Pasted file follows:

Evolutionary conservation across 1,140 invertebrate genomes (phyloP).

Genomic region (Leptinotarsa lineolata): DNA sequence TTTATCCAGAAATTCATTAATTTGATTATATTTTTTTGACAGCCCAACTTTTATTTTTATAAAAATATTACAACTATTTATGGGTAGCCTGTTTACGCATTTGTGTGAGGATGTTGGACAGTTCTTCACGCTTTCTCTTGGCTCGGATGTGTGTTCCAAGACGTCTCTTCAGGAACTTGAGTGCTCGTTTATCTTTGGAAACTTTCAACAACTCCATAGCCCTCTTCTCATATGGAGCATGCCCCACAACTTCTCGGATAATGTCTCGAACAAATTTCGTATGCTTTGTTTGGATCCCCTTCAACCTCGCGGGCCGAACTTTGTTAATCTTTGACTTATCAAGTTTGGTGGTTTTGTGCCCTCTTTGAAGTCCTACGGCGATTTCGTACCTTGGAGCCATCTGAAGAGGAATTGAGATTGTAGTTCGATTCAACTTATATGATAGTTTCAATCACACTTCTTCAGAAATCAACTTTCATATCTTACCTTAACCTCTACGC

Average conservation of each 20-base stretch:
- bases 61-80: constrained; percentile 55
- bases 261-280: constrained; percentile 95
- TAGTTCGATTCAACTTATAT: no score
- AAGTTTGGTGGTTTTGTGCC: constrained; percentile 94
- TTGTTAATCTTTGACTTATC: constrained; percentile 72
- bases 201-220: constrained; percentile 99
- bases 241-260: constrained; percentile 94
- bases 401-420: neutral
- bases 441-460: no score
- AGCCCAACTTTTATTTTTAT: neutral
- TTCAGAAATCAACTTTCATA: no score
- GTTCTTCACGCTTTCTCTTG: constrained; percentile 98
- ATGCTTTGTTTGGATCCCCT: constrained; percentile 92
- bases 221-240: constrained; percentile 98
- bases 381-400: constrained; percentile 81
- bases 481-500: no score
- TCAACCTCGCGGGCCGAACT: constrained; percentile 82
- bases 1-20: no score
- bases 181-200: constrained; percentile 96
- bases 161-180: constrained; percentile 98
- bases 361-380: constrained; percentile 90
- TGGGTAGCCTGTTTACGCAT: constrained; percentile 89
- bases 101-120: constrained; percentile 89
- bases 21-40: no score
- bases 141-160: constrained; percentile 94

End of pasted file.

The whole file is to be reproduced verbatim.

Evolutionary conservation across 1,140 invertebrate genomes (phyloP).

Genomic region (Leptinotarsa lineolata): DNA sequence TTTATCCAGAAATTCATTAATTTGATTATATTTTTTTGACAGCCCAACTTTTATTTTTATAAAAATATTACAACTATTTATGGGTAGCCTGTTTACGCATTTGTGTGAGGATGTTGGACAGTTCTTCACGCTTTCTCTTGGCTCGGATGTGTGTTCCAAGACGTCTCTTCAGGAACTTGAGTGCTCGTTTATCTTTGGAAACTTTCAACAACTCCATAGCCCTCTTCTCATATGGAGCATGCCCCACAACTTCTCGGATAATGTCTCGAACAAATTTCGTATGCTTTGTTTGGATCCCCTTCAACCTCGCGGGCCGAACTTTGTTAATCTTTGACTTATCAAGTTTGGTGGTTTTGTGCCCTCTTTGAAGTCCTACGGCGATTTCGTACCTTGGAGCCATCTGAAGAGGAATTGAGATTGTAGTTCGATTCAACTTATATGATAGTTTCAATCACACTTCTTCAGAAATCAACTTTCATATCTTACCTTAACCTCTACGC

Average conservation of each 20-base stretch:
- bases 61-80: constrained; percentile 55
- bases 261-280: constrained; percentile 95
- TAGTTCGATTCAACTTATAT: no score
- AAGTTTGGTGGTTTTGTGCC: constrained; percentile 94
- TTGTTAATCTTTGACTTATC: constrained; percentile 72
- bases 201-220: constrained; percentile 99
- bases 241-260: constrained; percentile 94
- bases 401-420: neutral
- bases 441-460: no score
- AGCCCAACTTTTATTTTTAT: neutral
- TTCAGAAATCAACTTTCATA: no score
- GTTCTTCACGCTTTCTCTTG: constrained; percentile 98
- ATGCTTTGTTTGGATCCCCT: constrained; percentile 92
- bases 221-240: constrained; percentile 98
- bases 381-400: constrained; percentile 81
- bases 481-500: no score
- TCAACCTCGCGGGCCGAACT: constrained; percentile 82
- bases 1-20: no score
- bases 181-200: constrained; percentile 96
- bases 161-180: constrained; percentile 98
- bases 361-380: constrained; percentile 90
- TGGGTAGCCTGTTTACGCAT: constrained; percentile 89
- bases 101-120: constrained; percentile 89
- bases 21-40: no score
- bases 141-160: constrained; percentile 94